OK, bearing in mind all of the above evolution, I think I will keep the shifters, front and rear mech and TRP brakes for now. I will have to change the chainset because I am moving to a threaded 24mm bottom bracket, but I have the old 34/50 Shimano 105 from my best bike, which was quite new, plus I may look at some sub-compact chainrings from Absolute Black, once the funds are available.

That’s kept the build cost down, all I need now is select the finishing kit.

Finishing Kit

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  • Handlebars, Deda Gravel 100 with a 12 degree flare, comfy with a bit more leverage off-road
  • Handlebar stem, Deda 100 RHM, light, strong and reasonably priced
  • Saddle, Fabric Scoop Shallow Elite, standard on the Bokeh build, so lets give it a go
  • Seatpost, Mason Penta, carbon fibre, so light but flexible, giving more comfort on rough surfaces, like most British roads these days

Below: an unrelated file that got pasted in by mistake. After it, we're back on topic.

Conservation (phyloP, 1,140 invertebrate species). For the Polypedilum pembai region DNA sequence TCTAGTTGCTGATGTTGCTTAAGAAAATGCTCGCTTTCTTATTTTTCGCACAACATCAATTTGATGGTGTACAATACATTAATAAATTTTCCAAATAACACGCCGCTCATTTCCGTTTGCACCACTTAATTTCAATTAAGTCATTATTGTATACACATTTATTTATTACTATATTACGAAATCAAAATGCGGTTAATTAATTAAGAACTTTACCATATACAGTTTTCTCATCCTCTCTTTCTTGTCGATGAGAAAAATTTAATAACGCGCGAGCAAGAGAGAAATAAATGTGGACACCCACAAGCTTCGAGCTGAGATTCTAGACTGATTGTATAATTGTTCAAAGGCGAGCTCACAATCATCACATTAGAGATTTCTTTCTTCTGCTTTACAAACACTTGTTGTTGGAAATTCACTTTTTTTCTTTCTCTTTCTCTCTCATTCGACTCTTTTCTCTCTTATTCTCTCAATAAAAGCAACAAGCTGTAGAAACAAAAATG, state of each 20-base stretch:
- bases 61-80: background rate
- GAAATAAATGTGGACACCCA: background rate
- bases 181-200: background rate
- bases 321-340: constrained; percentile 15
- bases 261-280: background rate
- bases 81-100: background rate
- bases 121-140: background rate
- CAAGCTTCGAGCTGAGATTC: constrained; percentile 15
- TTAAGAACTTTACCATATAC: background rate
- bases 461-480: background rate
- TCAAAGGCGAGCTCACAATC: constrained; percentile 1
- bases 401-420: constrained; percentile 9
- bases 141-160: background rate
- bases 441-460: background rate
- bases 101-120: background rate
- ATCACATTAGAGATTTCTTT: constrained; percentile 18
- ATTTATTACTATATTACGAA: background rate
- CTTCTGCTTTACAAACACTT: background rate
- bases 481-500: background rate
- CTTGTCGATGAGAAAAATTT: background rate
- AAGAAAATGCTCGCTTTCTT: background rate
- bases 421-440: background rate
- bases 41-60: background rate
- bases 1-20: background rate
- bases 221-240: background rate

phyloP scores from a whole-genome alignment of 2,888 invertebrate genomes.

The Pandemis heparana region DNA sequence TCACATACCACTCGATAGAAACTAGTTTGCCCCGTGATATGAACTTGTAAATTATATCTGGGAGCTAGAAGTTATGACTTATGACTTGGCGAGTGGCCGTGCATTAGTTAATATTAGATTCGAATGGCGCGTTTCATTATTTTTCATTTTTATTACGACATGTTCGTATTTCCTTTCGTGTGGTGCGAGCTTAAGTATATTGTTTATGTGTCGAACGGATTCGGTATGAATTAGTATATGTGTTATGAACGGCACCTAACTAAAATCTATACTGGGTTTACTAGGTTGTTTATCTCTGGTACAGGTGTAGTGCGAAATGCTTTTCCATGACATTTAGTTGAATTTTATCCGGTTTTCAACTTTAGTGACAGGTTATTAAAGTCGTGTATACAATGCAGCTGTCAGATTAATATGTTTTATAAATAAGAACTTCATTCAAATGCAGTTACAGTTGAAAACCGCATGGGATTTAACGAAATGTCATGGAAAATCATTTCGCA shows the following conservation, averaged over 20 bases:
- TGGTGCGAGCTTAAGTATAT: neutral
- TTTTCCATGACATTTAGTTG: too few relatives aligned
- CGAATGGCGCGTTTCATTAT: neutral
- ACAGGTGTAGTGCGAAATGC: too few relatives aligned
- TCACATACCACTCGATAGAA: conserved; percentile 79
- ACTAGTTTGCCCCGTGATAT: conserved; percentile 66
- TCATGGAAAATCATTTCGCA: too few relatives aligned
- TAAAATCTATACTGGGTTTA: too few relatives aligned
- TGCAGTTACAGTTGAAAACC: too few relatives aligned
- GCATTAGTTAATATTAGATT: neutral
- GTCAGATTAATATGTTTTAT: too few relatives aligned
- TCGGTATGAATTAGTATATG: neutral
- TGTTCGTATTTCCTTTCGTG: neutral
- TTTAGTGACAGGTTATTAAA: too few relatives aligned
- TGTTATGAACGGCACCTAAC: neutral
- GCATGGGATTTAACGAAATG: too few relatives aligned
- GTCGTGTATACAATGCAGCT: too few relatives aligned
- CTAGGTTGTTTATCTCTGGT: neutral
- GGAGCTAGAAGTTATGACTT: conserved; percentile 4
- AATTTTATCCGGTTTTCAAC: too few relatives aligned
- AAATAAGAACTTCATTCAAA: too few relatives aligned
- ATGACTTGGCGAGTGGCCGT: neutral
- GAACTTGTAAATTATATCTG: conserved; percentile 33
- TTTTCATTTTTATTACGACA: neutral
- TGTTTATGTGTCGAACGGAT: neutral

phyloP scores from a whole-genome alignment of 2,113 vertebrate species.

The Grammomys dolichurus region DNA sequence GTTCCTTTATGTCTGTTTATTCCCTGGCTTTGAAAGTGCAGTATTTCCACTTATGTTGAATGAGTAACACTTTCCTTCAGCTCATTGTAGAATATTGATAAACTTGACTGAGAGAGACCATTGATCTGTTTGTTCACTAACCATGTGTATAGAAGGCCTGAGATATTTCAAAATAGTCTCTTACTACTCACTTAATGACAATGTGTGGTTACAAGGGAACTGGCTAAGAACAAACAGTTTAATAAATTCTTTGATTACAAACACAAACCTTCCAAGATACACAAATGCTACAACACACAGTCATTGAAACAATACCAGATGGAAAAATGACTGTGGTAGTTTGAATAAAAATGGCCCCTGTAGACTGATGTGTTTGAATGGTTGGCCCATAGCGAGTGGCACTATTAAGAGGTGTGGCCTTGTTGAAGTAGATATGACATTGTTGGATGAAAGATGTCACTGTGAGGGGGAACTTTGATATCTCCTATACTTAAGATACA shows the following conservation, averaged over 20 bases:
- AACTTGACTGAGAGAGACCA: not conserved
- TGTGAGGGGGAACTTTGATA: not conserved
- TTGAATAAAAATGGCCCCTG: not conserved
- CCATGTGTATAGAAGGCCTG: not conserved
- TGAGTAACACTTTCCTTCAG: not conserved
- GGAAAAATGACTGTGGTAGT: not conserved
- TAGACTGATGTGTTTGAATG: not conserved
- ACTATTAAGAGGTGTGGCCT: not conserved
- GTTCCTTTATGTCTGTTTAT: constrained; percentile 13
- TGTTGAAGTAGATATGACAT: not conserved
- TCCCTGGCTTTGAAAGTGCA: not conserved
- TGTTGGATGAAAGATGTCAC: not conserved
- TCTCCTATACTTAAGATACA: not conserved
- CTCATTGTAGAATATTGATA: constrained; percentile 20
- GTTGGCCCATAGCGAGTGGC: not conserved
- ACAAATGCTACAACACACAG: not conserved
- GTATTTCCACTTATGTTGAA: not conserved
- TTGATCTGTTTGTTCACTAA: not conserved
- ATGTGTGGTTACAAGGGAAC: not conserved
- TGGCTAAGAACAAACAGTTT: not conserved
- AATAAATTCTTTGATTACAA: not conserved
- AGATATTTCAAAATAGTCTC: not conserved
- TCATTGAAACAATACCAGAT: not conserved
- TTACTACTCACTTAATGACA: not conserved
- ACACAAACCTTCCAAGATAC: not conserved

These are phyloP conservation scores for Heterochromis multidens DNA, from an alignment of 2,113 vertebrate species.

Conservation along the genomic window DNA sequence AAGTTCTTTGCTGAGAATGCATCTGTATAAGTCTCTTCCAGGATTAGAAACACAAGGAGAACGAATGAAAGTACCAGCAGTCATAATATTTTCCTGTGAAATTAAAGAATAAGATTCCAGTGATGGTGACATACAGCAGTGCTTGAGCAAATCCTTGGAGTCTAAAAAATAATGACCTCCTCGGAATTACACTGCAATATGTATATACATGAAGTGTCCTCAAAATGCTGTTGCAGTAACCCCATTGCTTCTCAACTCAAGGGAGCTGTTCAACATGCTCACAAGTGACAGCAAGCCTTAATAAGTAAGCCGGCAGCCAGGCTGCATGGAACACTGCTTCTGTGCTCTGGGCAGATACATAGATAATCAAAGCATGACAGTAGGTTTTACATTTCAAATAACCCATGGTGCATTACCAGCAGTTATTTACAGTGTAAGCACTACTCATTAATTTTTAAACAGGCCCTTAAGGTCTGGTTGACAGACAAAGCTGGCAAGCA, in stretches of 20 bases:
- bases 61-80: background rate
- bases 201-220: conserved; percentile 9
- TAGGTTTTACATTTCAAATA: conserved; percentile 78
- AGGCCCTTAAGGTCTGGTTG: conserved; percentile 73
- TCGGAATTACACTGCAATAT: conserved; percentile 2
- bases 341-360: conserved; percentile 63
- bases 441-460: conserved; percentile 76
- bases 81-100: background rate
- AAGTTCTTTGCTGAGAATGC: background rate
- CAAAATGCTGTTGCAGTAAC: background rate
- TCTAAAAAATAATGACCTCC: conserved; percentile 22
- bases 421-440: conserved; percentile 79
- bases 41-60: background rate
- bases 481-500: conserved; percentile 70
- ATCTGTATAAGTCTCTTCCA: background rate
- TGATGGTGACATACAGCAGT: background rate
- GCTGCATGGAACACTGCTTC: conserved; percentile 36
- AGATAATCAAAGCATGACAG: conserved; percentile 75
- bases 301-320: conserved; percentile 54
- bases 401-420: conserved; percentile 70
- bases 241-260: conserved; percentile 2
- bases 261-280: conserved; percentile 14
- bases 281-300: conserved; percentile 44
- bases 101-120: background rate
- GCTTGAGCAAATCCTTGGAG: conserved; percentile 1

• Some new floating disc rotors from Clarks, which will keep the brakes cool on long loaded descents (the TRP only have a small reservoir, so could heat up and fade)
  • A couple of Topeak DualSide bottlecages on QR cage mounts adds the finishing touch

There we have it, the new Mason Bokeh build, ready for spring and some more adventures.

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The new Bokeh and the remains of the donor CAADX, a bike that has done me proud and may be resurrected at some form before next winter.